Posted by: Stephen Wildstrom on May 7, 2009
“It doesn’t matter how good or bad the [Kindle] is, the fact is that people don’t read anymore. Forty percent of the people in the U.S. read one book or less last year. The whole conception is flawed at the top because people don’t read anymore.”—Apple CEO Steve Jobs to The New York Times, Jan. 15, 2008.
In the week that Amazon introduced the new, larger Kindle DX, there’s been a lot of talk about how a rumored Apple tablet is going to blow Kindle away. Now, I really hope Apple goes ahead and introduces a tablet that is a sort of oversized iPhone or iPod Touch. I can see lots of ways it would be a great device. But it is very unlikely to be a Kindle killer for both technical and business reasons.
One simple reason for Kindle's success is that Amazon understands book buyers. And the reason for Apple's likely failure, should it actually pursue the market, is that the company, as indicated by Jobs's comment, doesn't have a clue. What Amazon knows is that relatively few people buy more than the very occasional book. But the book-buying fraction of the public buys lots and lots of books. Book sales represent a classic case of an extreme Pareto, or power-law, distribution, where a tiny percentage of the public buys a vastly disproportionate share of the books.
Amazon gave out one startling piece of information in its DX presentation. It said that for those titles available in Kindle format, Kindles account for 35% of sales. We don't know the exact number of Kindles out there, but it is certainly well under a million. Their owners have to be buying books like crazy to produce numbers like that.
It took a long time for Apple to get the iTunes Store right, partly because of the recalcitrance of the music industry, partly because Apple had to learn the music business as it went. Amazon has a vast lead in its understanding of the book business, and if Jobs's thinking pervades the company on this subject, as it does on most topics, Apple is saddled with an attitude that is not conducive to selling books.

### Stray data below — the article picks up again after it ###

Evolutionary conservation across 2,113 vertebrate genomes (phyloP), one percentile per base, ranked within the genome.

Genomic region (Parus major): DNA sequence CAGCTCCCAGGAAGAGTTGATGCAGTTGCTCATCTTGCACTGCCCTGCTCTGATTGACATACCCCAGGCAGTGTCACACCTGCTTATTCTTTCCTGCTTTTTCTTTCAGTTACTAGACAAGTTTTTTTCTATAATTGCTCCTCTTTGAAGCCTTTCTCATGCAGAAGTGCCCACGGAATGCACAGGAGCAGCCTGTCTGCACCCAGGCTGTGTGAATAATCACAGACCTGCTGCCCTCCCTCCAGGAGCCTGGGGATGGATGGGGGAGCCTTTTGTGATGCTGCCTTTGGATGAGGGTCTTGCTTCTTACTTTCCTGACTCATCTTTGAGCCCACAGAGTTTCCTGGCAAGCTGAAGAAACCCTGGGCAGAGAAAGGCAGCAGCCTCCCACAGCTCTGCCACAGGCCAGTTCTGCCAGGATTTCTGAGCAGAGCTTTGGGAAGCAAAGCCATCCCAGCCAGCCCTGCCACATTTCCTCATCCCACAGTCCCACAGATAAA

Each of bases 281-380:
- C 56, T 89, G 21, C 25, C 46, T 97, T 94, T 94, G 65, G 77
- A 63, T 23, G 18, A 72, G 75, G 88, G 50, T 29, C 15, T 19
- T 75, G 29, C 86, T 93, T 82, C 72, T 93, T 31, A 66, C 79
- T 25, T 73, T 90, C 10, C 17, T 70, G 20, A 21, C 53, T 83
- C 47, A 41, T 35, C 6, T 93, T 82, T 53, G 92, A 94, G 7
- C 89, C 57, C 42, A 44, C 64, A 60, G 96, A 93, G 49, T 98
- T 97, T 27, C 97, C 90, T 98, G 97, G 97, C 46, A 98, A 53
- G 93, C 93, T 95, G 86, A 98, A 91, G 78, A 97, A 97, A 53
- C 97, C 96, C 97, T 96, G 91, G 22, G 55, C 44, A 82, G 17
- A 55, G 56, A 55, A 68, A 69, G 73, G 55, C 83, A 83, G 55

There are also solid technical reasons why an Apple tablet is unlikely to make a very good e-book reader. The essence of the Kindle is the E Ink display. This electrophoretic display is far from perfect. I'd like to see it a lot closer to black on white than its current dark gray on light gray. And making the technology work for color has so far proved elusive. But it has tremendous advantages for a reader. The fact that it looks like a printed page, not a backlit LCD display, makes it much easier on the eyes--given decent lighting--over long periods of reading. And because the display draws power only when turning pages, the Kindle can go for days, perhaps weeks if you turn the radio off, between battery charges.
To do the other things users will expect of an Apple tablet, especially displaying video and running games, will require an LCD or OLED (if it becomes practical in larger sizes) display. Apple will be doing well if it can get six to eight hours of active use from such a tablet. That's great for a game playing, Web browsing tablet, but terrible for an e-reader.
There's also been a lot of critcism of the Kindle as a single-purpose device, but I think that's really a strength, not a weakness. The advantage of single-purpose devices is they can be optimized to do that one thing really well. And again, this criticism misunderstands the passionate readers who are the heart of the Kindle market. To them, the Kindle is not one more device to carry, but several fewer books to travel with.